Next Generation Additive Manufacturing for Space Applications
Science Principal Investigator: Igor Sevastianov, Mechanical and Aerospace Engineering, New Mexico State University
This collaborative research effort focuses on the development of a methodology for quality control and optimization of processing parameters for Additive Manufacturing (AM) technological processes. The main application of the expected outcomes is developing a design-in-manufacturing methodology to produce structural parts in the conditions when processing parameters have to be adjusted during printing. This application is of particular interest to NASA Space Technology Mission Directorate (STMD) for developing materials repurposing technology crucial for 3D-printing in space.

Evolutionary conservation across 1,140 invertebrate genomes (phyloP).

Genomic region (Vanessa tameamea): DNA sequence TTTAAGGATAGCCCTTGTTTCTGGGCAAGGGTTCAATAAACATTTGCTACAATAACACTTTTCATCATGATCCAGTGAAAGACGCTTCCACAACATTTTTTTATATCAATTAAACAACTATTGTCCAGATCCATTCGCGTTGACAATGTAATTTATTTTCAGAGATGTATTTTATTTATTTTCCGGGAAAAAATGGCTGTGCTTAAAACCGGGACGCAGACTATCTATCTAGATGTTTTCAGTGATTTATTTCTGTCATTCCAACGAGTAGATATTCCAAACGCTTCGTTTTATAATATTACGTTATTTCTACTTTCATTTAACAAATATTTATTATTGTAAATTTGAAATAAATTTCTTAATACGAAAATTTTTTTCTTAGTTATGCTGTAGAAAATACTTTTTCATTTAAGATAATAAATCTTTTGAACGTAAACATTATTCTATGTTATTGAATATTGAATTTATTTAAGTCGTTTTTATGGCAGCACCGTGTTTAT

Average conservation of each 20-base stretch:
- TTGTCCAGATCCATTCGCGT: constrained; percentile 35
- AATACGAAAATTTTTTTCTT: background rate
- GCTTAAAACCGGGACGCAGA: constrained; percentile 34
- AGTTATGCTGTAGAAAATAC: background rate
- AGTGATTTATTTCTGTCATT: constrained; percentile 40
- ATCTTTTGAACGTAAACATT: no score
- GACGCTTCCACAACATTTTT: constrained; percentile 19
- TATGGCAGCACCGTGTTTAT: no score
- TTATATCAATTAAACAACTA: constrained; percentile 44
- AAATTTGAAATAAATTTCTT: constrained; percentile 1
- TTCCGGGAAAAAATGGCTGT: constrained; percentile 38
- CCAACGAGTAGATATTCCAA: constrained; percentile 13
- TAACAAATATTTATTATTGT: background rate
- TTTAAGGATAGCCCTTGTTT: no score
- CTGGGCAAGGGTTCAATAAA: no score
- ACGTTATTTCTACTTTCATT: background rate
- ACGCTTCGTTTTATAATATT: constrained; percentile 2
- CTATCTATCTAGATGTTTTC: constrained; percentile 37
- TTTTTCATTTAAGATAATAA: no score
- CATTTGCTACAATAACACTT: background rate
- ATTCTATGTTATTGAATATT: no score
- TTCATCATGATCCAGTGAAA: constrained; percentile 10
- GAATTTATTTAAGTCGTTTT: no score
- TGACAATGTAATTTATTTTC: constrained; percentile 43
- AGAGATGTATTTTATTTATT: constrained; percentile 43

The ultimate goal of our project is to propose a novel methodology that integrates measurement techniques (e.g. in-situ sensing modalities) and material characterization (e.g. ex-situ material evaluation) with the optimization of AM processing parameters.
Our research will focus on printing specimens from titanium and aluminum alloys and functionally graded materials using the Directed Energy Deposition (DED) method. Initial input parameters will be used for manufacturing the first set of specimens; the manufacturing process will be monitored using in-situ sensors (infrared, optical, and acoustic sensors).
The research will be done by an interdisciplinary team representing three universities from the state of New Mexico: New Mexico State University (NMSU), University of New Mexico (UNM) and New Mexico Institute of Mining and Technology (NMT). The team includes specialists in nondestructive testing and in-situ sensing, materials characterization, control and optimization, and micromechanical modeling.